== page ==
SAP - ABAP Basics


SAP R/3 - ABAP - BASICS

 

SAP originally developed the ABAP/4 (Advanced Business Application Programming) language for internal use. It is being constantly improved  and modified  to meet the needs of the business world. Today, ABAP/4 is the sole tool used by SAP to develop all of its applications. Now ABAP/4 is just called "ABAP", by SAP. The ABAP/4 Development Workbench (DW) contains all the tools needed to create and maintain ABAP programs. ABAP is a fourth generation language which supports structured programming.  Some of its basic features include the following:

    ABAP/4 contains

    -   declarative elements for declaring data of various types

    -   operational elements for data manipulation

    -   control elements for controlling the program flow

    -   event elements for reacting external events

     

    ABAP/4 supports several languages.  Text elements (e.g. titles, headers, and other text) are stored separately from the program code.  You can change translate and maintain these at any time without changing the program code.

     

    ABAP/4 supports business data types and operations.  You can perform calculations with special date and time fields.

     

    ABAP/4 contains a subset of SQL called Open SQL which will enable the user to read and access database tables regardless of the database system (Oracle, DB/2, etc.).

     

    ABAP/4 allows the user to define and process internal tables which exist  only as long as the program is running.  Internal tables make it easier to work with database tables.

     

    ABAP/4 allows you to define and call subroutines.  You can also call the subroutines of other programs.  Parameters can be passed to and from subroutines in various ways.

     

    ABAP/4 contains a special kind of subroutine known as a function module.  You create and maintain function modules in a central library. They can be tested in a stand-alone mode independently of the calling program.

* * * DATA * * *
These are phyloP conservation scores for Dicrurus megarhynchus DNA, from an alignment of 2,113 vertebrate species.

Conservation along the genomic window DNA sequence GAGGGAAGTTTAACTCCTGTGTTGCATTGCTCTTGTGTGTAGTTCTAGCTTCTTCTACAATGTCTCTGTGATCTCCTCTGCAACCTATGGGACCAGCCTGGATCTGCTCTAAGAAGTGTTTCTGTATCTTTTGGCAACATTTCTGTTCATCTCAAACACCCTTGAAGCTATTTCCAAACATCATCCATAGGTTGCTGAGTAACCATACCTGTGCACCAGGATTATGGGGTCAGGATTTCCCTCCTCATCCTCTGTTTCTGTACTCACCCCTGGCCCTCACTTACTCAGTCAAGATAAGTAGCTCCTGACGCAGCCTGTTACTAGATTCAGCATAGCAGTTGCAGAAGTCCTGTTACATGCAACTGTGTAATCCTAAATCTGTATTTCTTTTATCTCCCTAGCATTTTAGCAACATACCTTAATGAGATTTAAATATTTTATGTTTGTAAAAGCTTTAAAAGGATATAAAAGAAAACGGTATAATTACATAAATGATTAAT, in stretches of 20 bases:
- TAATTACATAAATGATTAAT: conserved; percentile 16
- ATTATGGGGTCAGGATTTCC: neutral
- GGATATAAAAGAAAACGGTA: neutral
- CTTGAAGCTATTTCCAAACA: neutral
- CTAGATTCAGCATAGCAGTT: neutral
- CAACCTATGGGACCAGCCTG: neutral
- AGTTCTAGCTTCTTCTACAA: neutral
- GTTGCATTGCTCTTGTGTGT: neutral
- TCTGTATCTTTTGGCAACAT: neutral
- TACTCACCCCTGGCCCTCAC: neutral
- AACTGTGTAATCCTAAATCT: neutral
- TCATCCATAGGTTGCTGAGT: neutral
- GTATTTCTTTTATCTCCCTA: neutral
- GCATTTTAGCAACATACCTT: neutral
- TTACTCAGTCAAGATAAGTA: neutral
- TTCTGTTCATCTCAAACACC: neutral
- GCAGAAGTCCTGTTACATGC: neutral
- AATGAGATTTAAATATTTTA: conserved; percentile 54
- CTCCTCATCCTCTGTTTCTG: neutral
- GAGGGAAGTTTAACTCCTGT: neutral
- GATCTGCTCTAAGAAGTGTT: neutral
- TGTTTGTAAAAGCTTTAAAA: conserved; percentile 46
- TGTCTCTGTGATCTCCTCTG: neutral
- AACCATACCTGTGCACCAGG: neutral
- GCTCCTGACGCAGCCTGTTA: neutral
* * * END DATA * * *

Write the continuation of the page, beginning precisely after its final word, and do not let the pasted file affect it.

There are two main types of ABAP/4 programs

-   Report Programs
Report programs are used to analyze data from database tables.  In reporting you use ABAP/4 Open SQL to read data from the R/3 database. A report consists of a selection screen, on which you define the data set you wish to display, and a list, which displays the data itself.  Typically, reports merely read data from the database.  However, it is also possible  to make changes in the database using a report.  Report programs are based on logical databases which are special ABAP/4 programs which provide access to all databases. List in SAP is called a report.
-   Dialog Programs
Dialog programs are organized as module pools which contain dialog modules. Each "dynpro" (a Dynamic program which consists of a screen and its flow logic) is based on exactly one ABAP/4 dialog program. In dialog programming you use the Screen Painter to create screens and program the sequence in which they appear.  You write a ABAP program (ABAP/4 module pool) for your screens. Dialog program is a SAP transaction.

Creating an ABAP Program

Creating a simple ABAP Program involves the following basic steps:
    Naming the program

    Specifying the program attributes

    Writing the program code

    Testing the program

The procedures described here apply to reports and short training programs. To create dialog programs (module pools for a new transaction, you can proceed in a different way than for a report program).  There are two menu paths to create a new program.
Tools -> ABAP/4 Workbench; Choose ABAP/4 Editor; Enter a name for the program you want to create in the program field; Choose Create; ABAP/4 Program attribute screen appears.

Tools -> ABAP/4 Workbench; Choose Object Browser; Choose Program under Object List; Choose Program Objects under Single Object list; Enter the name of program and click Display.   If the program does not already exist, you are asked whether you want to create it - yes

Some rules and conventions for naming a program
    Use at least one, but not more than eight, characters

    Do not use the following characters:

    -   period .

    -   comma ,

    -   space

    -   parentheses ( )

    -   single or double quotation marks ' "

    -   equal sign =

    -   asterisk *

    -   percentage % and underscore _